Yuan, S.; Fisher, C.; Snedeker, J., Counting the Nouns: Simple Structural Cues to Verb Meaning. Child Development 2012, 83, (4), 1382-1399.
Qi, Z.; Yuan, S.; Fisher, C., Where does verb bias come from? Experience with particular verbs affects online sentence processing, Proceedings of the 35th Annual Boston University Conference on Language Development, Cascadilla Press: Boston, MA, 2011.
Yuan, S.; Fisher, C., You can stipe the picg and nerk the fork: Learning to use verbs to predict nouns, Proceedings of the 35th Annual Boston University Conference on Language Development, Cascadilla Press: Boston, MA, 2011.
Chambers, K. E.; Onishi, K. H.; Fisher, C., Representations for Phonotactic Learning in Infancy. Language Learning and Development 2011, 7, 287-308.
Chambers, K. E.; Onishi, K. H.; Fisher, C., A Vowel Is a Vowel: Generalizing Newly Learned Phonotactic Constraints to New Contexts. Journal of Experimental Psychology-Learning Memory and Cognition 2010, 36, (3), 821-828.
Fisher, C.; Gertner, Y.; Scott, R.; Yuan, S., Syntactic bootstrapping. Wiley Interdisciplinary Reviews: Cognitive Science 2010, 1, 143-149.
Connor, M.; Gertner, Y.; Fisher, C.; Roth, D. Starting from scratch in Semantic Role Labeling., Proceedings of the 48th Annual Meeting Association for Computational Linguistics, 2010; pp 989-998.
Connor, M., Gertner, Y., Fisher, C., Roth, D. , Minimally Supervised Model of Early Language Acquisition, Proceedings of the Annual Conference on Computational Natural Language Learning, 2009.
Scott, R. M.; Fisher, C., Two-year-olds use distributional cues to interpret transitivity-alternating verbs. Language and Cognitive Processes 2009, 24, (6), 777-803.
Yuan, S.; Fisher, C., "Really? She Blicked the Baby?": Two-Year-Olds Learn Combinatorial Facts About Verbs by Listening. Psychological Science 2009, 20, (5), 619-626.
Warker, J. A.; Xu, Y.; Dell, G. S.; Fisher, C., Speech errors reflect the phonotactic constraints in recently spoken syllables, but not in recently heard syllables. Cognition 2009, 112, (1), 81-96.
Song, H. J.; Onishi, K. H.; Baillargeon, R.; Fisher, C., Can an agent's false belief be corrected by an appropriate communication? Psychological reasoning in 18-month-old infants. Cognition 2008, 109, (3), 295-315.
Connor, M.; Gertner, Y.; Fisher, C.; Roth, D., Baby SRL: Modeling Early Language Acquisition, Proceedings of the Annual Conference on Computational Natural Language Learning 2008.
Fisher, C.; Gertner, Y.; Scott, R.; Yuan, S., Verb learning and the early development of sentence comprehension. International Journal of Psychology 2008, 43, (3-4), 177-177.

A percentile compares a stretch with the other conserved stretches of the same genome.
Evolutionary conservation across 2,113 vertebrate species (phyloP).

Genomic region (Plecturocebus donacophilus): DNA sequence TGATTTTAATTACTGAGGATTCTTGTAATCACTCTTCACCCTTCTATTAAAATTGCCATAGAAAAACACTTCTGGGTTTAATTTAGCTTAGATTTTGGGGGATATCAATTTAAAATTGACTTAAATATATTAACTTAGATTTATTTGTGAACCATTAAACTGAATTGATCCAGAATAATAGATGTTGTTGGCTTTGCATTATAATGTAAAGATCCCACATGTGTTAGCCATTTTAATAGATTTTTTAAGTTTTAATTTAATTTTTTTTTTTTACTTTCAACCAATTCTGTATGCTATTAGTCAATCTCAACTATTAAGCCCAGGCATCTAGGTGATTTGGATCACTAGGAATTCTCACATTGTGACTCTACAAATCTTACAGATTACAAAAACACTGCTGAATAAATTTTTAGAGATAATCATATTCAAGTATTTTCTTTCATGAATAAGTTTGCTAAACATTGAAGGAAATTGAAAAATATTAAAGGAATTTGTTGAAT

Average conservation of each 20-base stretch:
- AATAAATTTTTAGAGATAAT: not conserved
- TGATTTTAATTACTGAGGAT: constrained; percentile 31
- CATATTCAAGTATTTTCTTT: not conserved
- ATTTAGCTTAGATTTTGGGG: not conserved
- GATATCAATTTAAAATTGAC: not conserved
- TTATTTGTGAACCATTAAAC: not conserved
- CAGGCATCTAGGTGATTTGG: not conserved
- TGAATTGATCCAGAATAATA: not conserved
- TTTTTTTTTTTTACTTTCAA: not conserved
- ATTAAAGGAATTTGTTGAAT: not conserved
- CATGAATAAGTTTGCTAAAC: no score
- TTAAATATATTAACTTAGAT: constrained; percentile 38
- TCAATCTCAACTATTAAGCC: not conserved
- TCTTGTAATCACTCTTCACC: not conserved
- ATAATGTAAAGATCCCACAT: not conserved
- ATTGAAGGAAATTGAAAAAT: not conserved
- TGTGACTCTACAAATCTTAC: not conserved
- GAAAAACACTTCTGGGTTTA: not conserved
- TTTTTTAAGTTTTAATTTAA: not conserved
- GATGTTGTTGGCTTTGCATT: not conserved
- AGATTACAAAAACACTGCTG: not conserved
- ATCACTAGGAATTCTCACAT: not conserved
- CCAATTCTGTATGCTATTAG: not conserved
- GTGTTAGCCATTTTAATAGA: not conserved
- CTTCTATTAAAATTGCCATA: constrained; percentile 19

Song, H. J.; Fisher, C., Discourse prominence effects on 2.5-year-old children's interpretation of pronouns. Lingua 2007, 117, (11), 1959-1987.
Fisher, C.; Song, H., Who's the subject? Sentence structures as analogs of verb meaning. In Action meets word: How children learn the meanings of verbs; Hirsh-Pasek, K.; Golinkoff, R. M., Eds.; Oxford University Press: New York, 2006 .
Fisher, C.; Klinger, S. L.; Song, H., What does syntax say about space? 26-month-olds use sentence structure in learning spatial terms. Cognition 2006, 101, B19-B29.
Gertner, Y.; Fisher, C.; Eisengart, J., Learning words and rules: Abstract knowledge of word order in early sentence comprehension. Psychological Science 2006, 17, (8), 684-691.
Song, H.; Fisher, C., Who's "she"? Discourse structure influences preschoolers' pronoun interpretation. Journal of Memory & Language 2005, 52, 29-57.
Song, H.; Baillargeon; Fisher, C., Can infants attribute to an agent a disposition to perform a particular action? Cognition 2005, 98, B45-B55.
Gleitman, L. R.; Fisher, C. Universal aspects of word learning. In The Cambridge Companion to Chomsky; McGilvray, J., Ed.; Cambridge University Press, 2005, pp 123-142.
Chambers, K. E., Onishi, K. H., & Fisher, C. (2003). Infants learn phonotactic regularities from brief auditory experience, Cognition, 87, B69-B77.
Fisher, C. (2002). The role of abstract syntactic knowledge in language acquisition: A reply to Tomasello (2000). Cognition, 82, 259-278.
Onishi, K. H., Chambers, K. E., & Fisher, C. (2002). Learning phonotactic constraints from brief auditory experience. Cognition, 83, B13-B23.
Fisher, C. (2002). Structural limits on verb mapping: The role of abstract structure in 2.5-year-olds' interpretations of novel verbs. Developmental Science, 5,56-65.
Fisher, C., & Gleitman, L. R. (2002). Language acquisition. In H. F. Pashler (Series Ed.) and C. R. Gallistel (Volume Ed.), Stevens' Handbook of Experimental Psychology, Vol 3: Learning and motivation (3rd ed., pp. 445-496). New York: Wiley.